If you were too young to experience the relentless digital impending doom of Y2K before the turn of the millennium, never fear! The quantum apocalypse is a hot new threat on the block ready to potentially upheave our entire digital lives as we know it. Hopefully, like the Y2K scare, companies and individuals will work on and implement solutions that make all the fear seemed overhyped in hindsight.
The bad news is quantum computing is a lot more complicated than a date issue like Y2K, and according to the BBC (opens in new tab) (via Futurism (opens in new tab)), experts are already warning about the potential fallout as we move towards the quantum apocalypse.
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The premise is largely that quantum computers have the capacity to be far more powerful than anything most people have access to today, and they're always getting better (opens in new tab). When that leap does eventually come, it’s going to be staggeringly huge and many of our currently secure digital processes will be immediately vulnerable to this technology. Encryption that could take decades to crack on current hardware may take seconds with quantum computing, no matter how great your passwords.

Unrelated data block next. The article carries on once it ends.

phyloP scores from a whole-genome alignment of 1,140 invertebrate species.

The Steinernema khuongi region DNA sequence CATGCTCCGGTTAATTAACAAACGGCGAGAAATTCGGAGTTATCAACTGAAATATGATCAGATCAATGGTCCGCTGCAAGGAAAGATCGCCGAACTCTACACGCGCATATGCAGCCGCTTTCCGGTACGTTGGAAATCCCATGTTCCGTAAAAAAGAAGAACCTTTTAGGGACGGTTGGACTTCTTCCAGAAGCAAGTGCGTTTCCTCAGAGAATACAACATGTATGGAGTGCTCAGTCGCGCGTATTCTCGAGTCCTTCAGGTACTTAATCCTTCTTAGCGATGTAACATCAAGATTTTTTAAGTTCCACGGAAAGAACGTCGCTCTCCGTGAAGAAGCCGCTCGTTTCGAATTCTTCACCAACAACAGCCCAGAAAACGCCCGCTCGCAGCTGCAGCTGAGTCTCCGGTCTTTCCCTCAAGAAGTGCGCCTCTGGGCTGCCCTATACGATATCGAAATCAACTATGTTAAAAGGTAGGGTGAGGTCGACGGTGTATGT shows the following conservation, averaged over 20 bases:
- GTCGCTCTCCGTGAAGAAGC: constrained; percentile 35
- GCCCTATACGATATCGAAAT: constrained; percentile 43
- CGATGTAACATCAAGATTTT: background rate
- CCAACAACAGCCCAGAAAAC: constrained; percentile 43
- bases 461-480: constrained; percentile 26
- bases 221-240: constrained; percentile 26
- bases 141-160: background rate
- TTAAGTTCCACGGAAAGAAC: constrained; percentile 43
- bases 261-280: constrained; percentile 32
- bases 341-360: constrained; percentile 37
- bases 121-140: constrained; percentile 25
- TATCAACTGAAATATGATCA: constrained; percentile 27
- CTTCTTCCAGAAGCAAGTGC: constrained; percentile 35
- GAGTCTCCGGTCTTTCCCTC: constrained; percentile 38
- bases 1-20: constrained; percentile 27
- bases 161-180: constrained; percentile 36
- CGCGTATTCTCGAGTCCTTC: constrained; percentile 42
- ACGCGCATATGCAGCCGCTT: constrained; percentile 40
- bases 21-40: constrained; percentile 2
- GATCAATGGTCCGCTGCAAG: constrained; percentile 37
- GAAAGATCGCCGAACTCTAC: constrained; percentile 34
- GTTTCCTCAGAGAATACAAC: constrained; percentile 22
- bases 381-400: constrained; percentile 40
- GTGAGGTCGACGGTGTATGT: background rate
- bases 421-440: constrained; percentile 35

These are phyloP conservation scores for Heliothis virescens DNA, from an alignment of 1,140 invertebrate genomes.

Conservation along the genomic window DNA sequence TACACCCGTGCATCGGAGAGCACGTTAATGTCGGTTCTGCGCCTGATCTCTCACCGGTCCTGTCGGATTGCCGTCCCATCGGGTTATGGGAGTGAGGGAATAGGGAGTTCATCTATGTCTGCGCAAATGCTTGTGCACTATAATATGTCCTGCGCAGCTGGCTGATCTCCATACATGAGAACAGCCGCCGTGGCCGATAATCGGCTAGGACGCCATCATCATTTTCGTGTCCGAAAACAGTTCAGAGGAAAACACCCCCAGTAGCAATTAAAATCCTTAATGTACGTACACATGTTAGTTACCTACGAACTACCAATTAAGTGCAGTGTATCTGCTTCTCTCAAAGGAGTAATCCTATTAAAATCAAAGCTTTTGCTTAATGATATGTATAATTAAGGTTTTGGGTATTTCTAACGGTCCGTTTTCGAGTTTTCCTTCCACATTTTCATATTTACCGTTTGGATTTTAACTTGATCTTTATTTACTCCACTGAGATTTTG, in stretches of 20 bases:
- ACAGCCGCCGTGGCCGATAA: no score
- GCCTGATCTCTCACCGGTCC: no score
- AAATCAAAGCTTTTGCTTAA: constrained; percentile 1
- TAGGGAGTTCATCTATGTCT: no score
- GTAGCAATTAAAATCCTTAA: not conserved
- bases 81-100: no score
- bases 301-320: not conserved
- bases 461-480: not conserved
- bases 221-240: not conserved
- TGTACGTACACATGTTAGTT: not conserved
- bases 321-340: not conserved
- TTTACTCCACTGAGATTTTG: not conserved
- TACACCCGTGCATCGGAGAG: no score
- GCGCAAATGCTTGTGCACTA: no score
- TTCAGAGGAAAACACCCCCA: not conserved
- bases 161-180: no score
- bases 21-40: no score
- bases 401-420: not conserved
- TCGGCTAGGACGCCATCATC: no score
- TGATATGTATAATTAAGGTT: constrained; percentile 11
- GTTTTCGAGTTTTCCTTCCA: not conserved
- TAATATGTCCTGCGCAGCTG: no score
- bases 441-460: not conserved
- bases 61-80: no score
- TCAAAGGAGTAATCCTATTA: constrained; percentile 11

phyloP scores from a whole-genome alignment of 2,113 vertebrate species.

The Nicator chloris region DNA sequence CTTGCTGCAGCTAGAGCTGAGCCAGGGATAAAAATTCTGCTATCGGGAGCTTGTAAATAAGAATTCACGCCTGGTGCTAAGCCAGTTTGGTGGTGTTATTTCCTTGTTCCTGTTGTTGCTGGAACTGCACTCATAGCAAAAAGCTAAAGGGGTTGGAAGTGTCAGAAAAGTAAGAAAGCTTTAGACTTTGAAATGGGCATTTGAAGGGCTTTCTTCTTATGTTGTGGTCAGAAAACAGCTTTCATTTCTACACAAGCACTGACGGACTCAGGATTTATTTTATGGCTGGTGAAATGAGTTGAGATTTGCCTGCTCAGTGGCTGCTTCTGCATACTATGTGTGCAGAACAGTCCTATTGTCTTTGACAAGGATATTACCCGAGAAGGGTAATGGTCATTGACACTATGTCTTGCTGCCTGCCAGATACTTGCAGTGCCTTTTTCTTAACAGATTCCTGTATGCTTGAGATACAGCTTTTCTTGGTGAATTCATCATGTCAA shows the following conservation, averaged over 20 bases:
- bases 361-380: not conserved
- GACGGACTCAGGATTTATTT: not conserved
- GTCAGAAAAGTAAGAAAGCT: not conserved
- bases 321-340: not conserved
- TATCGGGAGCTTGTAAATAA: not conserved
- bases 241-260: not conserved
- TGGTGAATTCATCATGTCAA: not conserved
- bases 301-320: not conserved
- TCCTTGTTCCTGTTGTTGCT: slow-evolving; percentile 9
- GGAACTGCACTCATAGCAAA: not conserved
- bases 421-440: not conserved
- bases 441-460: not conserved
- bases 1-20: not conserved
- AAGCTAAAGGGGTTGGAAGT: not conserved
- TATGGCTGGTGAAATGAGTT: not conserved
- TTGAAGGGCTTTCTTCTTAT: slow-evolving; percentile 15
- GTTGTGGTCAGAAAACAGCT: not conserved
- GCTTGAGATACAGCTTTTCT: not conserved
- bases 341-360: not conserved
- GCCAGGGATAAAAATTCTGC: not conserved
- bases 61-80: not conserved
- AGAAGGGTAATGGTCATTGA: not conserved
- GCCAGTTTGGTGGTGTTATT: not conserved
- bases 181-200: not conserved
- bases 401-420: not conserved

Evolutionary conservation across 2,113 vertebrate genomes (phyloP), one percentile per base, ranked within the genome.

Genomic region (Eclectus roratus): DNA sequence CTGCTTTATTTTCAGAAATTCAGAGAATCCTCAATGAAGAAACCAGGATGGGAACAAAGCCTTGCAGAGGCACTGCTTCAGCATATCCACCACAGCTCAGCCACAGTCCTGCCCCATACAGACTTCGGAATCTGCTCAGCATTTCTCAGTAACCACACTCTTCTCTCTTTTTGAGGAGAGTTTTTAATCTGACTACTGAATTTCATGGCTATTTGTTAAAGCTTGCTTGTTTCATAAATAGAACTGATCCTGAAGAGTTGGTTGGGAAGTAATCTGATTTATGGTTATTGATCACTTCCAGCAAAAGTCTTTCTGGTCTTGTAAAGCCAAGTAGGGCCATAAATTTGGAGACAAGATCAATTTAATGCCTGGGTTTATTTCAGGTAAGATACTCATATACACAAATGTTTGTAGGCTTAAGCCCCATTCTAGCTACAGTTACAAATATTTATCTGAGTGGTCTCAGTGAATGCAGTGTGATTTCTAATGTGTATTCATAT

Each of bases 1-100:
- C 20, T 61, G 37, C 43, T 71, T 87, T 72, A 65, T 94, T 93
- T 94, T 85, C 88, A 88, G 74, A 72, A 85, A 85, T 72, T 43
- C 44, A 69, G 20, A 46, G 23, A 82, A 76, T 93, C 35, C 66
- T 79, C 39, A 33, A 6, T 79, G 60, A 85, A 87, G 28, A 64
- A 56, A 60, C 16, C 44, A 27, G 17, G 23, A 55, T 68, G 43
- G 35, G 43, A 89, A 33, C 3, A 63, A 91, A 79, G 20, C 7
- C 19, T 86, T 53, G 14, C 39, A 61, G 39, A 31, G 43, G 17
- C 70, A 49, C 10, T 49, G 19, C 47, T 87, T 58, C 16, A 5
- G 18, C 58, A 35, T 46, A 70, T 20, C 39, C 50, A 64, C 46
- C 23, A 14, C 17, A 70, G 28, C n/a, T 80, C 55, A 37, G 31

“Everything we do over the internet today,” Harri Owen, chief strategy officer at the company PostQuantum told the BBC, “from buying things online, banking transactions, social media interactions, everything we do is encrypted.”
So the fear that suddenly computers will exist and be readily available that are just so much more powerful than what we’re used to, could genuinely affect many people’s lives. This one jump could represent a huge gap in technology for those who have it, and those who don’t, and history doesn’t often favour the latter. As such, many bad actors are working hard to develop these speedy computers for nefarious purposes.
Quantum computing at this scale is likely still a fair way off, with many speculating it may be at least a decade before we really see it start to be implemented in society. Thankfully, this just gives us more time to prepare. Big tech companies and governments are already working to find quantum-proof solutions for storing their own sensitive data, so the interest and motivation to be prepared is certainly there.